Risky Business After Ch. 11

A new study finds that successful bankruptcies increase risk-taking behaviors among directors at their other companies.

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Most would assume that the experience of a Chapter 11 filing — if you’re a member of the board of directors of the bankrupt company — isn’t something they would care to repeat.

There’s the huge expense and the high stress and the bad press. The career hit.

But anyone who really knows bankruptcy knows the secret about it: The cases aren’t all, all that bad. And, according to a new study, for directors that learn that secret, risky behavior actually increases.

A group of researchers at Washington University in St. Louis and Indiana University found, in fact, board members that specifically had been through a successful bankruptcy at one of the companies where they serve subsequently engage in more risk-taking on their other boards.

The finding is true in cases where the Chapter 11 filing was relatively clean and quick, like the results often seen in prepackaged cases.

“Most people have a perception that bankruptcy is very bad and to be avoided,” said one of the authors, Todd A. Gormley of Washington University. The study showed, however, that those who have actually been through a successful Chapter 11 come out feeling like “Hey, it’s not so bad,” Gormley added.

As a result, directors become more tolerant of risk and guide other companies toward riskier behaviors.

Although what researchers found was something about the experience of Chapter 11, it wasn’t the question they set out to tackle. The group was looking for a way to measure how much influence members of the board of directors have on the companies they advise. Bankruptcy was simply a mechanism to answer the question.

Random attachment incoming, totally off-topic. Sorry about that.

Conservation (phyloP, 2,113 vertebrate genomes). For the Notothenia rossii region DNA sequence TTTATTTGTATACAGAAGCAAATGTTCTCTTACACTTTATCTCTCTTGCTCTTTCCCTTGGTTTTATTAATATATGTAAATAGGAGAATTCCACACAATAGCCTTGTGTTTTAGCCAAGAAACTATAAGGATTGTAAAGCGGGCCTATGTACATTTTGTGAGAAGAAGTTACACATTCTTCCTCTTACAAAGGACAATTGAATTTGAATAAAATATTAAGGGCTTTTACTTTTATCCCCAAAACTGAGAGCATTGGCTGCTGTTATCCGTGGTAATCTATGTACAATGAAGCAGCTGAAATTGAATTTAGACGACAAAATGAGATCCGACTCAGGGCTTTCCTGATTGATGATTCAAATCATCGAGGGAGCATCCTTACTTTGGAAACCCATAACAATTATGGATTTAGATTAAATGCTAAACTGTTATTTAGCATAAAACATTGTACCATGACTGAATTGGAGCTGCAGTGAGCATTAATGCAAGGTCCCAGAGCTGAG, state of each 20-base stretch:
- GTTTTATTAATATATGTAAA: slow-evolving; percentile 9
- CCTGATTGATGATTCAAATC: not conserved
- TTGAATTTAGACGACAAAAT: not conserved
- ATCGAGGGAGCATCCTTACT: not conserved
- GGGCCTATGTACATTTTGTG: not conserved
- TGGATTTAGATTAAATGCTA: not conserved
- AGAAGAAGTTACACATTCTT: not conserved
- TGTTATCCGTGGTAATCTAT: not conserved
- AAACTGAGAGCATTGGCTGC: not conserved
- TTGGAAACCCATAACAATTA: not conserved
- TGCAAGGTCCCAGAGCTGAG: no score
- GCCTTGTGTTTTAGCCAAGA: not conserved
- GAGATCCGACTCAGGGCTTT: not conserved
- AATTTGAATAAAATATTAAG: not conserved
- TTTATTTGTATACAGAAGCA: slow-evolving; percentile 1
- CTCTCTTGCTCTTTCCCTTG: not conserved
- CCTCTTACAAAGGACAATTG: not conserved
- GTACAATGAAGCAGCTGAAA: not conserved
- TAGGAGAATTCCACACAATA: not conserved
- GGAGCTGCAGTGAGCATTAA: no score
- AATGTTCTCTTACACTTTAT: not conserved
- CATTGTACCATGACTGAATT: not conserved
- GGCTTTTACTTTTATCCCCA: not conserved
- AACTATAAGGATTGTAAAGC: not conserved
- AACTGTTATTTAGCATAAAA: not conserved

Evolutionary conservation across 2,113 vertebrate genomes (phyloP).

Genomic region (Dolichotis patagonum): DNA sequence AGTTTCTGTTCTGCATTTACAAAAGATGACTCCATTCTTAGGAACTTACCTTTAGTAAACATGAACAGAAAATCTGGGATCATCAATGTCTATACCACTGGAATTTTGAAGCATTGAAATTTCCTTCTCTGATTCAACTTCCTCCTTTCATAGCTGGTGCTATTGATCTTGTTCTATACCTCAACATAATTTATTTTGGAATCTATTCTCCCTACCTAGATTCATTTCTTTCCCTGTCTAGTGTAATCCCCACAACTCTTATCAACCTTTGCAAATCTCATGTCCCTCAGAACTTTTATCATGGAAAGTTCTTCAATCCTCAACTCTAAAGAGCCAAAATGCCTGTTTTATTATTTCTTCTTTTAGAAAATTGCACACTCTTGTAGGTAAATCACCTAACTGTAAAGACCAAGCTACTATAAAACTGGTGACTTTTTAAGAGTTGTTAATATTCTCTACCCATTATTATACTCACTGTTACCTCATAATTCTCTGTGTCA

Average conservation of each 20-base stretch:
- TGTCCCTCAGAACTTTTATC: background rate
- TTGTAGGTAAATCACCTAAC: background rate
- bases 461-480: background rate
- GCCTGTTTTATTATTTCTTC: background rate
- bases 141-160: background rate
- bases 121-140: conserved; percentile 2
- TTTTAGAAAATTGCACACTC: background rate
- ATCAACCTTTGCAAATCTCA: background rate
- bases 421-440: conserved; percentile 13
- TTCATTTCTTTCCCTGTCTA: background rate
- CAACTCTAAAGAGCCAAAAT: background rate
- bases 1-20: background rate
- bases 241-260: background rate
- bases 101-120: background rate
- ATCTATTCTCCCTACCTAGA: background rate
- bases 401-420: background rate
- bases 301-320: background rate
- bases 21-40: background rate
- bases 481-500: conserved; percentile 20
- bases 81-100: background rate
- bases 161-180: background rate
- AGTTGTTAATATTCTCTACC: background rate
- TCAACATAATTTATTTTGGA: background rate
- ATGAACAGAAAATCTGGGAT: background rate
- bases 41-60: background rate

The group used data from BoardEx, a sister company of The Deal, and the UCLA-LoPucki Bankruptcy Research Database from 1994 to 2013 to identify 718 companies where at least one director was going through a Chapter 11 case at one of 261 separate companies that were in bankruptcy during the same period.

“Relative to the control firms, net leverage at the treated firms [where one of the directors was going through a bankruptcy at another firm] increases in the years following the bankruptcy, and this shift is driven by treated firms issuing relatively less equity and holding less cash. Cash flow volatility, stock volatility and distress events also increase for the treated firms, while their distance to default and number of diversifying acquisitions both decrease,” the researchers wrote in their report, It’s Not So Bad: Director Bankruptcy Experience and Corporate Risk-Taking. The October report from Gormley, Washington University’s Radhakrishnan Gopalan and Indiana’s Ankit Kalda is forthcoming in the Journal of Financial Economics.

This risk-taking behavior, they said, wasn’t just a coincidence of matching companies and directors that both weren’t risk-averse. Instead, they found an actual uptick in risk-taking at the universe of 718 companies versus the previous six years after a bankruptcy at another of the director’s companies, even when the same director was on the board that entire period.

The findings may immediately be surprising to those familiar with research in 1990 that determined bankruptcy had a negative impact on the careers of directors. Indeed, the new study found broadly that directorships did decrease following a bankruptcy. The decrease, however, was concentrated among directors whose companies had been through difficult and expensive Chapter 11 cases.

Researchers found less of an effect on the careers of directors that had been through less expensive bankruptcy cases — the same group where they found a subsequent increase in risk-taking behavior.

Additionally, the research found the risk-taking trend was isolated among so-called gray directors, or those that aren’t independent directors. They didn’t find any evidence that for independent directors their view of distress was altered by the experience of Chapter 11.

Gormley, though, told The Deal this finding speaks more to the influence of certain directors over others than it does the way the experience of bankruptcy may alter the perception of risk.

“I would suspect it’s more about who has the CEO’s ear about decisions that entail risk,” he said.

This article originally was posted on The Deal on December 17, 2020 by Stephanie Gleason. View the original article here.

Follow Stephanie Gleason on Twitter and LinkedIn.

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Stephanie Gleason

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